Sermon Starters

Support and Resources For Pastors and
Christian Ministry Professionals

Thomas F. Fischer, M.Div., M.S.A., Editor

Thirteenth Sunday After Pentecost
Series C

From Rev. Kelly Bedard

Divine Dissension
Luke 12:49-53

A. The gods of family and tradition

    1. Families on fire, pleading for religious freedom and tolerance often resulting in apathy; seeking to extinguish the fire (Law) and silence and/or punish its messengers

    2. "Peace," harmony and orderliness at all costs, though ultimately only a shallow and temporary calm disguising real conflict and division

B. The Tradition of God's Family

    1. Jesus on fire: through the baptism of suffering and death--for us!; so we are "fire from God," lamps in this world of darkness

    2. Division resulting in true and lasting peace--forgiveness through Christ--not the absence of conflict but, rather, the presence of God in the midst of it


1. sunecho (verse 50): to hold together; to hold together with constraint, to compress; to hold one's ears, to shut the heavens that it may not rain; of a cattle squeeze, that pushing in on each side, forcing the beast into a position where it cannot move so the farmer can administer medication; metaphorically, to be held by, closely occupied with any business; in teaching the word; to urge, impel; of the soul

2. This is not a text one would choose for a sermon on ecumenism--or is it? "Harmony" is one of those soft words which people sometimes use to plea for peace. The peace is often a shallow calm of suppressed fears and conflicts which are bound to emerge from under their marshmallow captivity. Orderliness and harmony were great Stoic themes. At worst it meant everyone in their place, an unchanged and unchanging status quo. For many people Christian peace is still seen as that kind of harmony: if not achievable outwardly, then, at least achievable inwardly. The gospel then takes up its stall beside all the others offering serenity of life and "feel good" spiritualities. (William Loader)

3. If there is a place for "harmony" in the teaching of Jesus, it is about unity with God and what God is doing in the world and a sense of solidarity with those travelling that path. (Loader)

4. A punny sermon title: "Passers of Fire or Pacifiers?" (Brian Stoffregen)

5. The Gospel today continues the emphasis on urgency in the message of Jesus. He is not praising family quarrels. Nor is he advocating them. But he is saying that, however essential family ties may be, we cannot permit them to interfere in the really and truly important things in life. There are no magic formulae for balancing the demands of family and the demands of faith. Usually we must try to respond to both. No one can use God as an excuse for abjuring responsibility to spouse and children and parents. Yet there are times when we are backed into a corner and must choose. (Andrew Greeley)

From Rev. Wayne Dobratz

The Race Of Life
Hebrews 12:1-2

Mr & Mrs Jones are talking at the end of the day. "How was your day?" She asked. "Oh, it was really hectic; I felt as if I were running a hundred yard dash all day." Sound familiar? Just go to a place like Union Station in Chicago as the Commuter Train crowd dashes for the train home. You have to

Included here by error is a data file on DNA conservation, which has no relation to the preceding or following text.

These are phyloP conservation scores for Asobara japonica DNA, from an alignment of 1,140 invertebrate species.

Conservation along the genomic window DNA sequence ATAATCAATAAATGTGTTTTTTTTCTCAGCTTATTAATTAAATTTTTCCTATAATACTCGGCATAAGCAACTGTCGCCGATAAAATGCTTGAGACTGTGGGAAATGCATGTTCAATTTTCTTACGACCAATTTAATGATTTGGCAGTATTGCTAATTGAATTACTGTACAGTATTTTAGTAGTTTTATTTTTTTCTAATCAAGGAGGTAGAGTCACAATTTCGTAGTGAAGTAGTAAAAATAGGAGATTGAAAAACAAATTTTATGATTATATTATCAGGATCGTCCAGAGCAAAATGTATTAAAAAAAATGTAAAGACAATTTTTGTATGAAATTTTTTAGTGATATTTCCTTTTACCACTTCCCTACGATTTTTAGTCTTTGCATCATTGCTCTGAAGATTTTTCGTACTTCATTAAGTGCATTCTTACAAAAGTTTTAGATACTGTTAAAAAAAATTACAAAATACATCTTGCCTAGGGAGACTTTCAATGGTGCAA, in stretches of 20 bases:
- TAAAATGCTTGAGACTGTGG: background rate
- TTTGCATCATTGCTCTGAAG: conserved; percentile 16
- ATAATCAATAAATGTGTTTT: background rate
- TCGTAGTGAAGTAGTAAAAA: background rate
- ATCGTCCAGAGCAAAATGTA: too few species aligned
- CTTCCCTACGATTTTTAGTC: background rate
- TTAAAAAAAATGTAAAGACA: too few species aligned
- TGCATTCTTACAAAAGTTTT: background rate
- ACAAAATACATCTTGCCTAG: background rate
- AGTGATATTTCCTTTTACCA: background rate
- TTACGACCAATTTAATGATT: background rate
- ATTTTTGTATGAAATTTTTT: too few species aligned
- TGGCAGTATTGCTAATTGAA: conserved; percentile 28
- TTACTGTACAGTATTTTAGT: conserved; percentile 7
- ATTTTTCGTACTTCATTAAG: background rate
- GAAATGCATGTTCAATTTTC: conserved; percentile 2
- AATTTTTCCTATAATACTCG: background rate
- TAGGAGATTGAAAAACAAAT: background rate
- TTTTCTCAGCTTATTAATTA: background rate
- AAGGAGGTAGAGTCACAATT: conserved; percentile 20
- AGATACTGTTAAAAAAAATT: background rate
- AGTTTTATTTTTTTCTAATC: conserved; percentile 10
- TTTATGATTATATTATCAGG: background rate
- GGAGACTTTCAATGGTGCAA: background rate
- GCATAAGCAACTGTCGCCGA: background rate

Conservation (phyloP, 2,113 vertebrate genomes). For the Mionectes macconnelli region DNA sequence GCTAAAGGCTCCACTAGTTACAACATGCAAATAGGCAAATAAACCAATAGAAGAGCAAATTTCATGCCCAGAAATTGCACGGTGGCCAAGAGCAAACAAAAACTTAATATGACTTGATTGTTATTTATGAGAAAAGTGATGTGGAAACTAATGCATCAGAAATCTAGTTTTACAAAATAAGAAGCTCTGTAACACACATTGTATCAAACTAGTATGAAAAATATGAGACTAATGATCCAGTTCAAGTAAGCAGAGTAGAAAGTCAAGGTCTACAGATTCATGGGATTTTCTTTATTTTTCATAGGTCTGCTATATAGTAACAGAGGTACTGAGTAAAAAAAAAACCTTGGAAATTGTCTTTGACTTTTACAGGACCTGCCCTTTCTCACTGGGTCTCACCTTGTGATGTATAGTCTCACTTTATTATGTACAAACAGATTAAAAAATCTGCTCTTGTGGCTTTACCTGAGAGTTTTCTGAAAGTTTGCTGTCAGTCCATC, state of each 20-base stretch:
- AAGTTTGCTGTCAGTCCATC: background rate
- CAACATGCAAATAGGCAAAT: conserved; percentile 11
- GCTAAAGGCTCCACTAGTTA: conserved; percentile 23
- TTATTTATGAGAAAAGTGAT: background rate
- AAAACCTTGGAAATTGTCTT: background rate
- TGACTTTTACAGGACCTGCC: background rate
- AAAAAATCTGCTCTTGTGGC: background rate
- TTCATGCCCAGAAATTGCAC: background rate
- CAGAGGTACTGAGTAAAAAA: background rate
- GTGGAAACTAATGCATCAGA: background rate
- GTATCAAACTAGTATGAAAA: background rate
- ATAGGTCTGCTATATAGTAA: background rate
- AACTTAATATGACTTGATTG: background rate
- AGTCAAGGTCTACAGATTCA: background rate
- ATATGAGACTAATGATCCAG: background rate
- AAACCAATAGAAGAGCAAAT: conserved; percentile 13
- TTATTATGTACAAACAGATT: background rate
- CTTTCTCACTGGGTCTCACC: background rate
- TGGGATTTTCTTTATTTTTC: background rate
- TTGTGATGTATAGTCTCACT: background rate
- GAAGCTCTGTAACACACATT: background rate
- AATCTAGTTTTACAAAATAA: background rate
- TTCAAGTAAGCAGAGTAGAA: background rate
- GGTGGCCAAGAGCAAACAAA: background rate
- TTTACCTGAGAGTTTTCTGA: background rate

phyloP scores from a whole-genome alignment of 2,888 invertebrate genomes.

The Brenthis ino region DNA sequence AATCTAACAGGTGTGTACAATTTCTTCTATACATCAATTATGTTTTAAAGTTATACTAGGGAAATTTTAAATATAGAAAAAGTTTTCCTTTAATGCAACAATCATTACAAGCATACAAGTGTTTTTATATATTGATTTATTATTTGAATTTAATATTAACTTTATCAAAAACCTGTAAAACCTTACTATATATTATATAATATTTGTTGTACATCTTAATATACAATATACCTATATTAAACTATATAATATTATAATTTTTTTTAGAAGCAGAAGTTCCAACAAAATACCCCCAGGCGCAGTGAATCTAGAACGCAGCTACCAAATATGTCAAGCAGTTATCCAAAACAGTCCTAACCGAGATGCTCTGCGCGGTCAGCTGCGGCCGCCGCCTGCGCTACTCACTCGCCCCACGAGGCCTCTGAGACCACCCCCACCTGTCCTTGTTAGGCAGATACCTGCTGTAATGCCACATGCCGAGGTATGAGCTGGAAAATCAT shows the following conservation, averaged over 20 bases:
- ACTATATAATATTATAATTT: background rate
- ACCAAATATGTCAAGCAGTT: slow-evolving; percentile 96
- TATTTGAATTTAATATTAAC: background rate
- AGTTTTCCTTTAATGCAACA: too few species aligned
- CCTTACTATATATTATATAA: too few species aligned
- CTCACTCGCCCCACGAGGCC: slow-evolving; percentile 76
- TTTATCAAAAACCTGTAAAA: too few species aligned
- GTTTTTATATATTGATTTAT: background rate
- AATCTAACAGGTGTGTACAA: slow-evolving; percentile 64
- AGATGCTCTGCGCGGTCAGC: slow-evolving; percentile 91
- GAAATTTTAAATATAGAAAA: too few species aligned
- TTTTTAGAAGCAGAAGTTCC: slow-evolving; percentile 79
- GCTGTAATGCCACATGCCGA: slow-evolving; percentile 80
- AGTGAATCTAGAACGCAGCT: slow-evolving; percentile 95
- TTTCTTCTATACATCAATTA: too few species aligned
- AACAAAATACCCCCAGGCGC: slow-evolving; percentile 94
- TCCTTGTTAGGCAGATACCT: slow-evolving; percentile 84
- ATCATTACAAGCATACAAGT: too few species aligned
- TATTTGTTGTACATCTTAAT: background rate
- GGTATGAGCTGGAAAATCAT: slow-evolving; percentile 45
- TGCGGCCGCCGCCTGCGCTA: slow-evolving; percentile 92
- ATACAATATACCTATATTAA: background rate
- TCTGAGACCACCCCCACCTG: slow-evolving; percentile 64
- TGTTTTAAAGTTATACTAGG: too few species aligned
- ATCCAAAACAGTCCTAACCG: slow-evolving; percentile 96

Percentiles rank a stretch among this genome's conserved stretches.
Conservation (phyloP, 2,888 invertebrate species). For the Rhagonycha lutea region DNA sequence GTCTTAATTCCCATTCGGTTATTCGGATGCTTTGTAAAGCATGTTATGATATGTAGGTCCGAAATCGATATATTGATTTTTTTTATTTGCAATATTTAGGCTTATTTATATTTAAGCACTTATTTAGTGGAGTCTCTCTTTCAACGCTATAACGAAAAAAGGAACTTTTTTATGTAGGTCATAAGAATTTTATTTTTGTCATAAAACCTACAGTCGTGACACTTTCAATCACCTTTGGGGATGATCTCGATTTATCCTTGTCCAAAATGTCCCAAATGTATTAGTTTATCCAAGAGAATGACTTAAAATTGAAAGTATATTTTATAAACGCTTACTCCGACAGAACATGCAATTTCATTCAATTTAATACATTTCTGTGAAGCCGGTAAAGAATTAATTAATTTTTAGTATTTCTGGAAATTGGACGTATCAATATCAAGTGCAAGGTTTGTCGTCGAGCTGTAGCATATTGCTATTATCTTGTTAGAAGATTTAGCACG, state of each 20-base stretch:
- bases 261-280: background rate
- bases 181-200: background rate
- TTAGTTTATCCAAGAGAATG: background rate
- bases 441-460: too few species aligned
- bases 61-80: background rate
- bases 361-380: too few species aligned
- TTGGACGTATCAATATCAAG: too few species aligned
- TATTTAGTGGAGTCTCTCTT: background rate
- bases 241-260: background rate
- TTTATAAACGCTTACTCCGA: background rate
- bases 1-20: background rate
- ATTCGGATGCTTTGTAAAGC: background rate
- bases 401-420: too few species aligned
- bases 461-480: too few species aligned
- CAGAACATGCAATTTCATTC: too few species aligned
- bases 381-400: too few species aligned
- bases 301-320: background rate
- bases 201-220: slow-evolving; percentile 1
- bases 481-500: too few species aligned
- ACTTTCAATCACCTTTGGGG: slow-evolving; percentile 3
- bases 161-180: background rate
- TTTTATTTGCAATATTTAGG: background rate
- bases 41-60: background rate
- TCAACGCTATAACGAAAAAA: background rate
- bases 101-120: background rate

look both ways before crossing to the other side of the Food Court. The Race mentioned in today's text isn't a dash; it's a marathon. Let's look at four things about this race.

I. The Audience

A. Some of them are from the "Hall of Fame of Faith" mentioned in last week's text-Heb. 11:35-39 passim.

B. Others in the audience urging you on toward the finish line are 
1. Pastors& Teachers-Acts 20:24
2. Veteran Christians-Acts 20:2, Rom. 15:5-6, 2 Th. 2:16-17

II. The Hindrances

A. They had to throw off their robes in order to run the race.

B. In the same way, the Bible urges God's Children to "take off" the ways of sin and death-see Eph. 4:22-23, Text, v.2.

III. The Coach

A. Jesus fought the Devil in the desert and won with the power of the Word-see Matt. 4:4ff.

B. He's an experienced fighter and a savvy competitor-text v2ff.

C. "No Pain-No Gain" is also true in this Marathon-Cf. Text v5ff. Strict Training is necessary-Cf. 1 Cor. 9:25a.

D. While we are still here in training and running this race, recognize that our Heavenly Coach is preparing us for the finish line through a variety of trials, troubles, and growth experiences.

When Lou Holtz was the Coach at Notre Dame, he followed this policy for the discipline of his athletes:

1. Will it make him a better man?
2. Will it make him a better student?
3. Will it make him a better athlete?

If the answer is yes, then we make him do it. The next step is up him. You have a choice when you are being disciplined: You can get bitter or you can get better.

IV. The Finish Line-Cf. Rom. 8:18, Dan. 12:3

The Teachers Commentary adds this note about "discipline": Several important characteristics of God's discipline are given: *Discipline is a family thing. If suffering (one aspect of discipline) comes, some may fear God is angry or rejecting them. Not so. Even hardship is part of God's guidance for His sons (v. 7).

*Discipline's purpose is our good. Whatever motive human parents may have in discipline, God's sole concern is our good. He is motivated only by love (vv. 6, 10).

*Discipline has a clear goal in view. Through discipline, God helps us to share His holiness (v. 10).

*Discipline's product is assured. Though an extended time may be involved, and our experience during this time may be painful, we can rest assured. God's discipline does produce "a harvest of righteousness and peace for those who have been trained by it" (v. 11).

When we understand God's attitude and purpose for disciplining care, strength replaces feebleness. Discouragement gives way to hope.

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This page was revised on: Friday, January 20, 2006 12:10:33 PM